12
Aug
20

Invisibility and Disability

Hey. I have to tell you something.

I’m disabled.

Yep. I know. Shocker. You wouldn’t know it to look at me; you might notice I’m missing my top teeth, or that I’m overly heavy even given my great height, or that I have thick-ass glasses, but none of those things really qualify as a “disability,” in any meaningful sense.

But I’m still disabled. I have bipolar depression. I have mild schizophrenia. I have asthma that packs enough of a punch walking for three minutes is almost outside of my ability, talking for more than a minute or two at a stretch is going to take a dose of albuterol, and anything more strenuous than either is going to lay me on my ass for hours or require a nebulizer treatment, which has its own side effects and risks that are almost as nasty as the root problem itself. My back is so out of whack that standing, sitting, and laying down have to be constantly switched between, unless I want it to seize up completely. I need surgery for my lungs to try to make them not degenerate any further. There’s medications for all these conditions, and I take ’em all, but they all add their own side effects and problems… like completely borking my sleep schedule, so I get maybe two hours at a stretch and have to go take two or three naps to get through the day. Fun stuff.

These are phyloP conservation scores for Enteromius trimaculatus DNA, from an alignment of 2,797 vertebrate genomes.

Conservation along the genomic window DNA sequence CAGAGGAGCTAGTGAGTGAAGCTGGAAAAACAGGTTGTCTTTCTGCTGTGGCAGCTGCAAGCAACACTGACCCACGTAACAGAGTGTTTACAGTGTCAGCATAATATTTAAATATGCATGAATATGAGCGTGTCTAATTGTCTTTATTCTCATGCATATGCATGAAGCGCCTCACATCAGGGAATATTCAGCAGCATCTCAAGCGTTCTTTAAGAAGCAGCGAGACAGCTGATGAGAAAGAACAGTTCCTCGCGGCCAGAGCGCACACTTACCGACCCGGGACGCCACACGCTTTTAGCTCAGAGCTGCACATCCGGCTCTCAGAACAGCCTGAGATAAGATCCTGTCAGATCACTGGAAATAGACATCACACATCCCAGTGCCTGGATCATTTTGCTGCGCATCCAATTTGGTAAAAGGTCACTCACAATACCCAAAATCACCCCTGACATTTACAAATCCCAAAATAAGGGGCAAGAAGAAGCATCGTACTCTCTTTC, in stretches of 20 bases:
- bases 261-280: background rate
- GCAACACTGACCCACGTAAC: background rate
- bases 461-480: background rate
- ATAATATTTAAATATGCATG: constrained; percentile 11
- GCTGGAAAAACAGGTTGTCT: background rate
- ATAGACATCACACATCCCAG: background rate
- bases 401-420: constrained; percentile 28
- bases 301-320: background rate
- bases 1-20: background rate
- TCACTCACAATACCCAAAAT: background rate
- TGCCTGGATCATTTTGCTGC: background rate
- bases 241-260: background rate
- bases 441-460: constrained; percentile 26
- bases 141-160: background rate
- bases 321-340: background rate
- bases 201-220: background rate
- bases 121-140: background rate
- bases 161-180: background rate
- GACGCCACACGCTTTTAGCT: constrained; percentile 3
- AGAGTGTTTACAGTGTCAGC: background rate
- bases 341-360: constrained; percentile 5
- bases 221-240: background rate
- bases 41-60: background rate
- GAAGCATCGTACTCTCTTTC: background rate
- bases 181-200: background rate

When people talk about disabilities, they expect people with big ass sunglasses who are blind, people who are missing an arm or a leg or have some other hideous and obvious disfigurement. They look at someone who looks mostly put together, and assume that person must be faking or lying… and usually aren’t shy about voicing that opinion and berating the person.

When you have a person like me, who has invisible disabilities and a nice bundle of mental illness with suicidal ideation, and then shit all over them because you think they’re faking it, or lying, or exaggerating, it’s not helping in the slightest. It only makes it worse.

So, for your good deed for the day, try not assuming you know what a disability looks like, or who has one, or what one might feel like. I’m not saying straight up “listen and believe,” because there are plenty of people who will pull the card for sympathy or an excuse, but I am saying “keep your disbelief to yourself, if you’re not a medical professional or working for the SSA or an employer’s disability claims department.” Because if you’re not one of those people, it’s really none of your damn business, now is it?

Sorry, everyone. Just feeling more curmudgeony than usual, I suppose. But, as noted, my lungs are turning to mush and they say I need surgery for it; if you want to help me get that surgery, consider stopping by my GoFundMe. It helps. Thanks, everyone.


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